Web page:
Quantcast
Last updated on April 18, 2014 at 10:59 EDT

‘Sausage’ Hit by Player Getting His Bat

July 11, 2003

Mandy Block says she’ll accept an apology from Pittsburgh first baseman Randall Simon. But all she really wants is the bat he used to hit her as she ran past the Pirates’ dugout dressed as an Italian sausage.

With one swing of that bat Wednesday night, Simon sent the 19-year-old woman tumbling to the ground in her heavy costume. A fellow sausage racer also fell.

Simon, cited for disorderly conduct and fined $432, issued a public apology before leaving town after the Pirates’ 5-4 victory over the Brewers on Thursday. Block said a team representative told her Simon would call her Friday to apologize.

“One of the public relations ladies called me and she talked to me and she was really nice and offered a lot and said, ‘Anytime you’re in Pittsburgh … the best seat in the house is yours,’” Block said at her South Milwaukee home Thursday night.

“But all I wanted was the bat.”

She and the other racer, Veronica Piech, had the day off Thursday from their jobs with the Brewers, but they planned to return Friday. Block said she was told that bats autographed by Simon would be waiting at Miller Park, and hers would be the same bat Simon swung at her Wednesday night.

The sausage race, a fan favorite since 1995, features team employees dressed as an oversized bratwurst, hot dog, Italian sausage and Polish sausage.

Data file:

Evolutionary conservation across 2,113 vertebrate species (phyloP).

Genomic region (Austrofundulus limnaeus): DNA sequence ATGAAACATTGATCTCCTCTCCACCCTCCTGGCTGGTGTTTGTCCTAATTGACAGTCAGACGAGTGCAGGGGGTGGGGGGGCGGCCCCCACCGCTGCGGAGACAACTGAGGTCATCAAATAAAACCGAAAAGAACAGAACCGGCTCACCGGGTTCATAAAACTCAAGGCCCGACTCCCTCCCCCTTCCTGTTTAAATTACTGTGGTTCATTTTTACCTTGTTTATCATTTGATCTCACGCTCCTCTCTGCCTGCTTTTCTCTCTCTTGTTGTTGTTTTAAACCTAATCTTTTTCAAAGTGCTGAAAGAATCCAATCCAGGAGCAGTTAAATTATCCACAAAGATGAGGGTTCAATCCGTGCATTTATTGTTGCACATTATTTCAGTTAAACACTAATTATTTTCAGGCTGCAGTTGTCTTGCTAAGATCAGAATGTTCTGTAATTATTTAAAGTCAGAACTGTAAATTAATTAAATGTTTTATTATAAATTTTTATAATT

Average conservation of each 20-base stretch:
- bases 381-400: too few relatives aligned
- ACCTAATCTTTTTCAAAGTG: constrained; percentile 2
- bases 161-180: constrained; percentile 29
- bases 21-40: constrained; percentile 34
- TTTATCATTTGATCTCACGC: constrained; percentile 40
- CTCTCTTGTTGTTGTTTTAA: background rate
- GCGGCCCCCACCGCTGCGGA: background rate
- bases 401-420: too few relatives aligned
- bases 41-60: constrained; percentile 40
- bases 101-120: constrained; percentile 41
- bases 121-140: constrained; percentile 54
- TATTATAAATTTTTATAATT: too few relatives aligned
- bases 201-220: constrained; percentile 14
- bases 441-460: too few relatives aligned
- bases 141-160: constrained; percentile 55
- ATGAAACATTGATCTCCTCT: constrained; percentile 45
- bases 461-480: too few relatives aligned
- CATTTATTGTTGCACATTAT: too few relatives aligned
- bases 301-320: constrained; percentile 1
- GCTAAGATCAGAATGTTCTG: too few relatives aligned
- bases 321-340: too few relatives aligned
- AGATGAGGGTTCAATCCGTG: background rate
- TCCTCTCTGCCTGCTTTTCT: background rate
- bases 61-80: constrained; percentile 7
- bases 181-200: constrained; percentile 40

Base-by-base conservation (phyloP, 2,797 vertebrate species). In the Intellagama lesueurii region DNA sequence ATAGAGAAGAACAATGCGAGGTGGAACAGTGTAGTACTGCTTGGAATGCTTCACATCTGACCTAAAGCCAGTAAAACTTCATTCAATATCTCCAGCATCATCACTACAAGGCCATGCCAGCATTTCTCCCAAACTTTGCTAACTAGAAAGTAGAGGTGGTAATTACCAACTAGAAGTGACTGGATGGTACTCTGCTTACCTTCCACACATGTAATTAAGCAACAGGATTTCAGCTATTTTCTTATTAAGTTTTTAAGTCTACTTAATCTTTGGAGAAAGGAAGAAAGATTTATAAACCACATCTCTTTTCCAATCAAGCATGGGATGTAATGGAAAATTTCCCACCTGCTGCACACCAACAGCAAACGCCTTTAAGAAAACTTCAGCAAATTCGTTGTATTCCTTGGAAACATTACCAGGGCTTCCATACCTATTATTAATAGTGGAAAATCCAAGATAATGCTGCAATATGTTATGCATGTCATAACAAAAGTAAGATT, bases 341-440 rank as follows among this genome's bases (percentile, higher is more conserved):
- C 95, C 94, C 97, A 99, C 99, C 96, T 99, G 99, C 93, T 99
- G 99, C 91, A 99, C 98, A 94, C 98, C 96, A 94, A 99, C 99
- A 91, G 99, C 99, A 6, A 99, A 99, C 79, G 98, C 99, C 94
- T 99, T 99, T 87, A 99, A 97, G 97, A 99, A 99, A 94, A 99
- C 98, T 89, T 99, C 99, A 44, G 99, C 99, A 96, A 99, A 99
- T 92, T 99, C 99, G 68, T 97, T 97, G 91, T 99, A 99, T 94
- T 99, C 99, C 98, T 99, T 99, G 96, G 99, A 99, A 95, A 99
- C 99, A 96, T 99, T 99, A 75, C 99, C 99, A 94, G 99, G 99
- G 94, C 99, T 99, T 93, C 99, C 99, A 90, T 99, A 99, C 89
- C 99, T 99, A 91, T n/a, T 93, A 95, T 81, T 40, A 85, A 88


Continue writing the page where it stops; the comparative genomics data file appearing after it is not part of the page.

Simon said he was just playing around when he swatted at the racer with the bat.

“I thought at the moment they were trying to play with us. They were running right next to the players,” he said. “I’m a fun player, and I’ve never hurt anyone in my life.”

Simon appeared in the district attorney’s office Thursday. Deputy District Attorney Jon Reddin said after reviewing the tape and interviewing the women he would not file criminal charges.

“It’s such a silly little thing, you know,” Block said. “I can see both point of views. … From my point of view, it’s crazy because I am not used to like being interviewed or anything. I’m like, ‘I’m just a sausage, guys. It’s not a big deal. I’m fine.’”

Block, who has worked for two summers as a member of the Brewers’ on-field promotional team, said it’s normal for opposing teams to throw peanuts or squeeze water bottles at them.

“I saw the bat before I got to him. I thought he was just going to fake me out,” said Block, who stands 5-foot-3. “I am real little and I didn’t take the blow very well.”

Block said the blow didn’t hurt because it hit the head section of the costume, which is above her head.

“I don’t think he did it intentionally, like to hurt me. I think he was doing it as a joke,” Block said.

The Pirates apologized and said the team does not condone Simon’s behavior and will address the issue internally. Simon was not in the starting lineup Thursday.

Block’s mother, Susan Block, said she saw Simon on television Thursday saying he had called her daughter and left messages, but he hadn’t.

“That’s the part that really makes me mad. … A nice apology to the girls is in order.”

Associated Press writers Juliet Williams and Tim Cigelske in Milwaukee contributed to this report.